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George Foreman | Everything You Need to Know

Last Updated: 05.07.22


If you are familiar with the best Wavemaster punching bag and its performance, then you surely know that George Foreman is a famous American boxer, today retired, who was the world heavyweight champion two times, once in his 20s and once in his 40s. He is also known for this career as a pitchman and entrepreneur, so you can safely say his life has defied logic so far.  


The early years

Born in Marshall, Texas, in 1949, George Foreman’s first success came in 1968 when he won the Olympic Gold, and then went on to become the heavyweight world champion in 1973. However, his journey was not an easy nor a normal one, to say the least. One of the main things he is known for is that after a 10-year hiatus, he eventually managed to become world champion a second time, aged 45. 

Foreman grew up in Houston’s well-known rough Fifth Ward district, and he was then a self-proclaimed thug that dropped out of school and ran with gangs, until 1965 when he joined the Job Corps. It was this move that created the connection with the boxing world, as he met trainer Doc Broadus. 

The athlete proved to be very skilled at boxing and in 1968 he joined the U.S. Olympic Boxing team for the event that took place in Mexico City. He won the gold medal and shortly afterward went professional. 


Muhammad Ali – an important moment 

Given his impressive body and height, Foreman was a ring presence that instilled fear into his opponents, thanks to his raw power. By 1973, he had already won 37 professional fights, and it was then that he got a chance to fight for the heavyweight champion title against Joe Frazier, in the match that took place on Jan 22nd, 1973, in Kingston, Jamaica. 

It was then that Foreman managed to shockingly knock down the champ as many as six times and claim the title. However, the joy was short-lived, as the year after, in 1974, he lost to Muhammad Ali in a match known as the “Rumble in the Jungle” which is still debated today. 

Ali used a combination of techniques to deflect Foreman’s punches, and then floored him in the eighth round. In fact, this was the only knockout defeat in Foreman’s professional career. The quest for another title was derailed by a match against Jimmy Young, and Foreman decided to retire, claiming he had a religious awakening.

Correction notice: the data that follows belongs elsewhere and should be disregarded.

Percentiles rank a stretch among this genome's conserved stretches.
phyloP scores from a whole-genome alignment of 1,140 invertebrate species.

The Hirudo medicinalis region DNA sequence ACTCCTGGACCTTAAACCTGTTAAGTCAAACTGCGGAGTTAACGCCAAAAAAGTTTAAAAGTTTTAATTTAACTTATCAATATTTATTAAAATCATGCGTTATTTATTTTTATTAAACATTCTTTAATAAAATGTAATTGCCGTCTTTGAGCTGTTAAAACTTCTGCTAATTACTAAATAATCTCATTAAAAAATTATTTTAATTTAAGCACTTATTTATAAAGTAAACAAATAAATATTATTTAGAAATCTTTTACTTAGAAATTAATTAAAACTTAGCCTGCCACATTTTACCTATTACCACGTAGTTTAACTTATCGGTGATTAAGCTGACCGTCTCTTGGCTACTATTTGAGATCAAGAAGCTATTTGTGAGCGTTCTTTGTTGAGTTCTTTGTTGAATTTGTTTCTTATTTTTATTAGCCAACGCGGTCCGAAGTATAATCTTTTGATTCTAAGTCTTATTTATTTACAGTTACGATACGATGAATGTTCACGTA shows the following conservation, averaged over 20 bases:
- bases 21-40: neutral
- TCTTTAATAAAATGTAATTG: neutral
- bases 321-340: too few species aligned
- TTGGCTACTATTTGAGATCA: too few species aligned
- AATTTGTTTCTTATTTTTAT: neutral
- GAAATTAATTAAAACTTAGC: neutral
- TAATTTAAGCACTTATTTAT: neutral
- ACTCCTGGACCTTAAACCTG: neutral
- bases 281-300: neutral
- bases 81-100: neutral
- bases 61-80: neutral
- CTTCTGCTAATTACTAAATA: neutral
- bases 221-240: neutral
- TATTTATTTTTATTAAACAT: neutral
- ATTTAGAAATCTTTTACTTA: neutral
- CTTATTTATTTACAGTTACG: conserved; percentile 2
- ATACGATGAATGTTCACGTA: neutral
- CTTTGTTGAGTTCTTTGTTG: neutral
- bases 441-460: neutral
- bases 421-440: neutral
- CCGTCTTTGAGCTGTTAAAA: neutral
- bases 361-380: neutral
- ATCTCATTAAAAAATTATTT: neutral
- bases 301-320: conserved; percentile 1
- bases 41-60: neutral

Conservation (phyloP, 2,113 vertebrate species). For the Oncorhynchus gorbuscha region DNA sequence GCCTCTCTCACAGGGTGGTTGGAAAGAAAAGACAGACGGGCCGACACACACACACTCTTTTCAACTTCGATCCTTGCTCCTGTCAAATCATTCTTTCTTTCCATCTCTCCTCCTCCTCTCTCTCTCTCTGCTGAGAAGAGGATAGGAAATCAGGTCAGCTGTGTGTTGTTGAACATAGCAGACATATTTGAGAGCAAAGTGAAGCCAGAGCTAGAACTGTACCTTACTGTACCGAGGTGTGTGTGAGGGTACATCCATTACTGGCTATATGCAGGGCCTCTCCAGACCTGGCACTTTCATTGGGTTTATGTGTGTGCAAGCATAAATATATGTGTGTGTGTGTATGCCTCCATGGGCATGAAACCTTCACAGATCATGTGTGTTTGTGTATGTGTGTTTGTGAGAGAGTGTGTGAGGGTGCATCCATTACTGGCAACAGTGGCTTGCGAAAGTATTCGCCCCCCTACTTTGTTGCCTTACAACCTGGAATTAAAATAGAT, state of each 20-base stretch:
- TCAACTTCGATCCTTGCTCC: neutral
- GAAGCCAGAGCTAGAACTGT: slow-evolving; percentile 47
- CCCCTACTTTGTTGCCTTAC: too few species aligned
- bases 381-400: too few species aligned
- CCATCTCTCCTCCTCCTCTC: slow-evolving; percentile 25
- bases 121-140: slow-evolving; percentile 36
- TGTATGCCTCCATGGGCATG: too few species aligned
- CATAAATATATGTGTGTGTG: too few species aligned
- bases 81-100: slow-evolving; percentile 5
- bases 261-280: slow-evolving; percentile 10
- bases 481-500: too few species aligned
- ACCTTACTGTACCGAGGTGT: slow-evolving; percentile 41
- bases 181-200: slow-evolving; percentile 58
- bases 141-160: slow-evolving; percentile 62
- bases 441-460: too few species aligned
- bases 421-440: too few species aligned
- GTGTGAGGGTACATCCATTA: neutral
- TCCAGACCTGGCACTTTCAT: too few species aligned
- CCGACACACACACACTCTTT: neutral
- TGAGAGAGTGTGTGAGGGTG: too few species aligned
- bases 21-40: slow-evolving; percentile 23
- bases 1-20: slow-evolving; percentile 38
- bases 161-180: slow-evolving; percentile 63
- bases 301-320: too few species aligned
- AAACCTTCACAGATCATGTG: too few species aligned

He became a Christian minister and founded a Youth and Community Center located in Houston. However, as time would tell, this was not the end of Foreman’s incredible career. 


The comeback 

At age 38, ten years after the fight against Young, Foreman was 50 pounds heavier and enjoyed a very friendly public image. That’s when he decided to return to professional boxing. Even though at first he failed to impress with his win over Steve Zouski, he did manage to work himself back into shape and had many fights, with increasingly better opponents. 

He famously fought against Holyfield in 1991, in Atlantic City, and even though he lost, he did earn praise for being able to go the distance against a younger champion. Later, in 1994, the then 45-year old Foreman won the title fight against Michael Moorer, managing to become a world heavyweight champion for the second time, and the oldest one in history. 

While some might think that becoming a champ at a young age is impressive, it’s even more so when it comes to a former fighter who managed to get back into shape and work his way toward the title again. This is one of the things that makes Foreman’s career an inspiring one. 

Then, in 1997, he lost to Shannon Briggs in a bit of a controversial match which also proved to be his final one before retiring at age 48. He managed to achieve in his professional career a record number of 76 wins, out of which 68 were by knockout, and only 5 losses. 

The champion was also inducted into the International Boxing Hall of Fame in 2003, but in the meantime, he built a new career outside of boxing. 


In his words